A survey of the Pauline literature from the Thessalonian correspondence to the Pastoral Letters. A critical study of primary and secondary sources for understanding Paul's life and ministry, followed by a detailed exegesis of selected texts. Key concepts in 'Pauline theology'. Prerequisite: An introductory course in New Testament. Requirements: Lectures, discussion, essay, exam.

Schedule: Wednesday, 09:00 to 11:00
Instructors: J. Chandrakanthan
Teaching Methods: Lectures
Other Information: Second Semester · One Credit · Min: 8 · Max: 14
RGB6501HS  L0101

Religion, Gods, and Society in the Augustan Age

Offered in Winter 2013  ·  New Course · Toronto (St. George Campus) Site

This course will explore the Greco- Roman religious culture of the Augustan Age and its encounter with the religion of Judea and the early Christian movement. Traditional piety as well as mystery religions will be examined. Special attention will be given to the religious restoration/ renewal of Caesar Augustus and the growth of the imperial cult. Topics will include the role of religion in society and the life of the polis as well as the Roman perception of the Christian communities. Passages from the New Testament will be analyzed in light of this study. The course will consist of lectures, readings in primary and secondary literature, 2 short papers, and one final essay. AD students will meet in seminar sessions and have additional readings. Lectures, readings for RGB3501; Lectures, readings, seminar for RGB6501. Readings; 2 short papers and one final extended essay ( RGB3501). Readings, seminar discussions, presentations, research paper (25- 30 pages) for RGB6501.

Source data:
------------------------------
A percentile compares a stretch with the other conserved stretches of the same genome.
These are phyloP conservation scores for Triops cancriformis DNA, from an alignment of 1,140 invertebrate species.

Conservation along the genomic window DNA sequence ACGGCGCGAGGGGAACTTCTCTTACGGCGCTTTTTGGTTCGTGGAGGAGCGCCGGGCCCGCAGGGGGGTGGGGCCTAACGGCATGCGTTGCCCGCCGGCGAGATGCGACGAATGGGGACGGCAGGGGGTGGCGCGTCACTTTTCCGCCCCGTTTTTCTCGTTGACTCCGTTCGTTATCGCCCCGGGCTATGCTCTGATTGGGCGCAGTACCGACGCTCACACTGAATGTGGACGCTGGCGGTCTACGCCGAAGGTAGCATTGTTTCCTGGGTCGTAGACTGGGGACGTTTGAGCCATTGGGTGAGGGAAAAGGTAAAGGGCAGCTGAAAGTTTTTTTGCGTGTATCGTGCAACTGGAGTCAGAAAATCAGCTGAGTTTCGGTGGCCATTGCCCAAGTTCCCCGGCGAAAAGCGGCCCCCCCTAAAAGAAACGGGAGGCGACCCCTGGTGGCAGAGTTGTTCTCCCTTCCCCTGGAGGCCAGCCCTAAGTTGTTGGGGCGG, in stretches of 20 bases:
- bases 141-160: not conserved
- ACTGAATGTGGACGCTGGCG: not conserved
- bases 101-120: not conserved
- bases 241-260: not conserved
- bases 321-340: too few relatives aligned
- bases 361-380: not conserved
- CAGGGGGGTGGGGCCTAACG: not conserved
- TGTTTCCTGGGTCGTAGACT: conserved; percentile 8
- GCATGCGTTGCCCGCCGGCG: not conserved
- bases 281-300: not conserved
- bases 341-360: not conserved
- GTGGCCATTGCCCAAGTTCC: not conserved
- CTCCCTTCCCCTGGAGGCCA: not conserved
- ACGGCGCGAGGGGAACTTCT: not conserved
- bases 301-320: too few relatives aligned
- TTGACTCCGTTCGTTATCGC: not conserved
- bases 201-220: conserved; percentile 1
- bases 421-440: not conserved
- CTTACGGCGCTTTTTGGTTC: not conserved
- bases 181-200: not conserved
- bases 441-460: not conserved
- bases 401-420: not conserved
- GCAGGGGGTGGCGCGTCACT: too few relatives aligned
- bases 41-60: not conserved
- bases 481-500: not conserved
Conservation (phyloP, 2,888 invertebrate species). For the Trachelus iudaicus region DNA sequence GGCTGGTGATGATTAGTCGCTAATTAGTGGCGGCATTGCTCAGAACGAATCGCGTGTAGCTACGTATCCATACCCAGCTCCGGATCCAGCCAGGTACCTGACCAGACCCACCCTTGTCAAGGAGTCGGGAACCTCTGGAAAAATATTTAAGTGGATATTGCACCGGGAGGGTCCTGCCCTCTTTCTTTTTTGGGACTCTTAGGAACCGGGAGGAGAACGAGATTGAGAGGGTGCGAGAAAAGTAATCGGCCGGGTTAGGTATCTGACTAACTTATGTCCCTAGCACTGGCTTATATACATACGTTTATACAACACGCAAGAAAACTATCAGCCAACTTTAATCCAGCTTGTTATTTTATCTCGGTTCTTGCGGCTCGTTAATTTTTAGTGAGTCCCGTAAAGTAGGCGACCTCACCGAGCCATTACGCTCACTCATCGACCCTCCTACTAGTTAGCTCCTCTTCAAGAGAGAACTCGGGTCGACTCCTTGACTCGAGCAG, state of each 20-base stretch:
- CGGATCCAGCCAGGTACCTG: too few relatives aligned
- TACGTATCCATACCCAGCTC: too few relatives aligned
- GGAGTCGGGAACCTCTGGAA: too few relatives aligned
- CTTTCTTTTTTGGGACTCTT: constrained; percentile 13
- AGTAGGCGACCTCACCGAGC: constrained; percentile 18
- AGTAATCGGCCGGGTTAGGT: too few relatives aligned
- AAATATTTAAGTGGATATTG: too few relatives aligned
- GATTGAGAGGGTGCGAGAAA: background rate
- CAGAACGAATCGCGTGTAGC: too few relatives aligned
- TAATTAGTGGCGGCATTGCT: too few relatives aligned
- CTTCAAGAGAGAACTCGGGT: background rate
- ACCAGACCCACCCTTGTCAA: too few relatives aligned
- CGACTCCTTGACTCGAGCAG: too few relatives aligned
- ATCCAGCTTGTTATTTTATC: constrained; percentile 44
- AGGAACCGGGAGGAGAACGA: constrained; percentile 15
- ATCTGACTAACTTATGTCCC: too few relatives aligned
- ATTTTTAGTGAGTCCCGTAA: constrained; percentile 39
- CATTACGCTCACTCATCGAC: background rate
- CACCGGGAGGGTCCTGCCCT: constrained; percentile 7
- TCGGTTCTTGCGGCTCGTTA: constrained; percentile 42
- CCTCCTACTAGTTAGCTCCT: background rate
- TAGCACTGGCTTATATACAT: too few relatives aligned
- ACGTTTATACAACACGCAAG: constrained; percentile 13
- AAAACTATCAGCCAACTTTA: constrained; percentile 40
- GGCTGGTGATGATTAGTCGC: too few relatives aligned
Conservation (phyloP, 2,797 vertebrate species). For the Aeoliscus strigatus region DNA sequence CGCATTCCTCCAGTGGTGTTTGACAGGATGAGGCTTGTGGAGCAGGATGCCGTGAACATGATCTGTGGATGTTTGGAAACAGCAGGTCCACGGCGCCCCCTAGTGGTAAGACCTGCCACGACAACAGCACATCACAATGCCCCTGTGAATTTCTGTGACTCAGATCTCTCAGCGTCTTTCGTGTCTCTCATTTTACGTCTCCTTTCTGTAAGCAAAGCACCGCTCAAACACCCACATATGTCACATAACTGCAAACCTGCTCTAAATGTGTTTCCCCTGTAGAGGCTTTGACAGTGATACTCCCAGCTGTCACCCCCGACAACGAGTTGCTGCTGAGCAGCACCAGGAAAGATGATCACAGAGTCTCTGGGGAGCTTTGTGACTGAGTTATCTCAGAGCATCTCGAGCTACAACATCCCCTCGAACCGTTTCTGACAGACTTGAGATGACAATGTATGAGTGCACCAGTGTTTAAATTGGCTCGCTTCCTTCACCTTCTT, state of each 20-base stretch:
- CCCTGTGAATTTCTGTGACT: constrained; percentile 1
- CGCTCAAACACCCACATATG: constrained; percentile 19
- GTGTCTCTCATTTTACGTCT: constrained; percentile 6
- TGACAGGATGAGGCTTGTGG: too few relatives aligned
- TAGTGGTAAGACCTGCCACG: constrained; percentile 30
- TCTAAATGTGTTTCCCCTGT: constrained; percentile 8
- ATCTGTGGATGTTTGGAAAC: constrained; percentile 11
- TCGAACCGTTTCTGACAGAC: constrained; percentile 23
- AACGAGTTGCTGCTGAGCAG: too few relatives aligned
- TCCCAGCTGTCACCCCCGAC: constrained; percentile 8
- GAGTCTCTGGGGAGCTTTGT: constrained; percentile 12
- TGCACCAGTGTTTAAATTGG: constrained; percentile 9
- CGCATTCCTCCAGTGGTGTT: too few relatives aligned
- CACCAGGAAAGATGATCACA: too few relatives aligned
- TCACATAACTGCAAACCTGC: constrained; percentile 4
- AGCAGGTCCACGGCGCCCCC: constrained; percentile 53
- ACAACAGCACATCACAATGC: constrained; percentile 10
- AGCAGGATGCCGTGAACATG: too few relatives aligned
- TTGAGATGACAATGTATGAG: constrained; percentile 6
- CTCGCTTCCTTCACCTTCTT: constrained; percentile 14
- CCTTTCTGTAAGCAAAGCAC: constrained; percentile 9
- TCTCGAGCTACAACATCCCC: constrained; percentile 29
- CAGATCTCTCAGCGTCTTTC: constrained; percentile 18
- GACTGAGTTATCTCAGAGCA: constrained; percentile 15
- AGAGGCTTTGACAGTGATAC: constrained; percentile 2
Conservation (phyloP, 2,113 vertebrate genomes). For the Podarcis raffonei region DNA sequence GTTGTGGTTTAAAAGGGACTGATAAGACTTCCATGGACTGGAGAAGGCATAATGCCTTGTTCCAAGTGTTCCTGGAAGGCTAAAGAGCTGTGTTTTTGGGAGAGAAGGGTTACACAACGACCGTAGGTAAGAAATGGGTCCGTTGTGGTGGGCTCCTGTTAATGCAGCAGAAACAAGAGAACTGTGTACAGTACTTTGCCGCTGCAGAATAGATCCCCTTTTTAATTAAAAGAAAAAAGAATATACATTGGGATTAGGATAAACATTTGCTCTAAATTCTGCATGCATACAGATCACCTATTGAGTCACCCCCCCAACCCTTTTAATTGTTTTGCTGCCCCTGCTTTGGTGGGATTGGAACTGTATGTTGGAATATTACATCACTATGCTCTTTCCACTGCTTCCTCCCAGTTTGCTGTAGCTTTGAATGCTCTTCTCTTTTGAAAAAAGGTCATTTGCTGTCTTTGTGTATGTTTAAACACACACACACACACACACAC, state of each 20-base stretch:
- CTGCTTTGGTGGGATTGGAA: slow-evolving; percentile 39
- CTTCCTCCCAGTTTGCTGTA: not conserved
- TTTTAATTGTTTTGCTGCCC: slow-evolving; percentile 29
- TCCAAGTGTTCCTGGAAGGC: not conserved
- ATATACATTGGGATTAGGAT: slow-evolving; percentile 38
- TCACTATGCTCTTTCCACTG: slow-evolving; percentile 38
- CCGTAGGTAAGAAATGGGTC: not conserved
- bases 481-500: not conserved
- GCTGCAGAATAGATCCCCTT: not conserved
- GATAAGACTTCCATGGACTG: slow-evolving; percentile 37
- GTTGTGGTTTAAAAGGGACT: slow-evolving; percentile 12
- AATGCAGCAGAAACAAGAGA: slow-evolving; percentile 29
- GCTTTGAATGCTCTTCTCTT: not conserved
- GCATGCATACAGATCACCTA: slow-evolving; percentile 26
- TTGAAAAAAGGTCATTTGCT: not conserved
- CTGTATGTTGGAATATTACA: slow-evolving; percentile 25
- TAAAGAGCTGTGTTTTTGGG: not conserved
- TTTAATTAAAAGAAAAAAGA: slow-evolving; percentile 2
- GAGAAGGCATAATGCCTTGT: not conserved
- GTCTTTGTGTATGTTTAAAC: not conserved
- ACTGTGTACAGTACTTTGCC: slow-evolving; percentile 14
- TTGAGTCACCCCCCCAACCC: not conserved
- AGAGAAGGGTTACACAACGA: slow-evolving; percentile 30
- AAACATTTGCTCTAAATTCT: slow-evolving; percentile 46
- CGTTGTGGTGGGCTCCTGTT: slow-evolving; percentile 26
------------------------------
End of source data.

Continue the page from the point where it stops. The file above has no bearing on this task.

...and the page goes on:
Basic Degree students enrol in RGB3501HS.

Schedule: Wednesday, 09:00 to 11:00
Instructors: Scott M. Lewis
Other Information: Second Semester · One Credit · Max: 24
Enrollment Notes: Max 24 (AD & BD)

9:00 to 11:00

EMH6813HS  L0101 · Cancelled on 2012/07/31

The History of Religion and Discrimination in North America

Offered in Winter 2013  ·  New Course · Toronto (St. George Campus) Site

Basic Degree students enrol in EMH3813HS.

Schedule: Wednesday, 9:00 to 11:00
Instructors: Mark G. Toulouse
Teaching Methods: Lectures, Seminars
Other Information: Second Semester · One Credit · Max: 20

09:00 to 11:00

EMH5372HS  L0101

Religion & Public Life in Canada

Offered in Winter 2013  ·  Previously offered in Winter 2012 · Toronto (St. George Campus) Site

Seminar exploring patterns of involvement of religion in the public sphere. Traditional assumptions about church and state, impact of 19th-century "disestablishment" and 20th-century pluralism, Catholicism and the state in Quebec, women as religious reformers, the social gospel, Christian populism in the prairies, ecumenical and evangelical approaches to public engagement, implications of constitutional change are among the topics considered. Informed participation, mid-term written assignment, research paper.

Schedule: Wednesday, 09:00 to 11:00
Instructors: Mark G. Toulouse
Teaching Methods: Seminars
Other Information: Second Semester · One Credit

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EMH 5372 2 0 syl 2013.pdf45.45 KB

9:00 to 11:00

KNH2010HS  L0101

History of Christianity II (843-1648)

Offered in Winter 2013  ·  Previously offered in Winter 2012 · Toronto (St. George Campus) Site